As many commuters know, existing growth in the past few years already has created slowdowns on St. Rt. 161. At the time of the Intel announcement, the Ohio Dept. of Transportation indicated plans and funding to see St. Rt. 161 widened from US62 west to I-270.
Other regional growth over the past decade has created some problems, such as the intersection of U.S. 62 and St. Rt. 37 in downtown Johnstown. This problem exists irrespective of Intel’s plans. Johnstown’s elected leaders are aware of the problem and are working on a solution. The Insight will report their progress in future editions.
A number of planned road improvements are to be made as part of the Intel plant development. Additionally, future improvements are being sought as part of advocacy by Licking County leaders. There are details in the May 2022 edition of Insight.
At a public hearing with the Planning Commission in New Albany prior to annexation, a representative for the developer indicated that roadways like Green Chapel Road and Mink Street will be widened using existing right of way and purchased property. The widenings will not involve land outside of the land recently annexed into New Albany.
The TID will learn by late June the funding decisions on the traffic study which is the trigger for starting. It should take two months to complete. Meanwhile, funding requests for engineering and for construction are already being sought from state and federal sources.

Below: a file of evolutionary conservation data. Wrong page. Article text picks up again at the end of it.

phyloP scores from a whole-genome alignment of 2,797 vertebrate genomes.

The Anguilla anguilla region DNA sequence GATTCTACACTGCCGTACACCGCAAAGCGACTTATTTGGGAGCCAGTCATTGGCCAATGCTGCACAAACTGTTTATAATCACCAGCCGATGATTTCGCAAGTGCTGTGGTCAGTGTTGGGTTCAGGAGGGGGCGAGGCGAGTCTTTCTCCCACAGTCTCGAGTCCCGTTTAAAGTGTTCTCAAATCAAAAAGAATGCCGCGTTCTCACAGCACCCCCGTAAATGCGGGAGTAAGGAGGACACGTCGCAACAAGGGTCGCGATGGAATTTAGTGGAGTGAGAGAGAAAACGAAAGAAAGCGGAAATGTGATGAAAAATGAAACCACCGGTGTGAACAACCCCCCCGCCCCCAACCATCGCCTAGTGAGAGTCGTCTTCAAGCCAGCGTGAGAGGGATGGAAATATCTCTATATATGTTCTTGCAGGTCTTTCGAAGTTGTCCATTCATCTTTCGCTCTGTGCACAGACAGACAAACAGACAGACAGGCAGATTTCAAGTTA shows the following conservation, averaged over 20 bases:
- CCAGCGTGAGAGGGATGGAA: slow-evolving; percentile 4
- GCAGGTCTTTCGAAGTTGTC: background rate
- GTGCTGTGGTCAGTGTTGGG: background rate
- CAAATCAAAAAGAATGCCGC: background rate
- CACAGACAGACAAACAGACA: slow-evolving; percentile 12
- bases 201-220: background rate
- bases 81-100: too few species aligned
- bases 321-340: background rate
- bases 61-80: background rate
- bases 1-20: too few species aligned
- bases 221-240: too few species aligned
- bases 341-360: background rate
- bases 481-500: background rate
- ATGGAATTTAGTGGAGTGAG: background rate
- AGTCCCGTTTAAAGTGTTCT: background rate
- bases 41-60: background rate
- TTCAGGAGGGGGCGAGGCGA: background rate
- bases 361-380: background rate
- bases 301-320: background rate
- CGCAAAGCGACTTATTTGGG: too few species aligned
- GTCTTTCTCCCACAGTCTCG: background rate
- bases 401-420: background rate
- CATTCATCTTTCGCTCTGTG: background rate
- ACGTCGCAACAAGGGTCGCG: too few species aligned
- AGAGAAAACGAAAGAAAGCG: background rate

Infrastructure that are experiencing issues now are the things that need the most attention as more jobs come to the area.
Johnstown-Monroe Schools, for example, are part of a long-standing tax arrangement that promises a revenue stream from the development at Intel and surrounding properties regardless of the number of students that are taken in as a result of growth.
Of course, the number of students entering a given school or district will depend on factors that are hard to know or attempt to predict right now. Intel is projecting 3,000 employees with the first two fabs. 70% of those are “technicians” and, many predict, will come from the sort of manufacturing and trade positions that are already a part of our community’s existing workforce and pipeline of the future workforce.
See Page 2 of the recent Insight newsletter. Lauren Massie of C-TEC writes more about the type of technician jobs. She reports that “HVAC and facility maintenance technicians” are more than 1/3 of the future jobs. These are in-demand jobs in Licking County right now and are being filled at other manufacturers.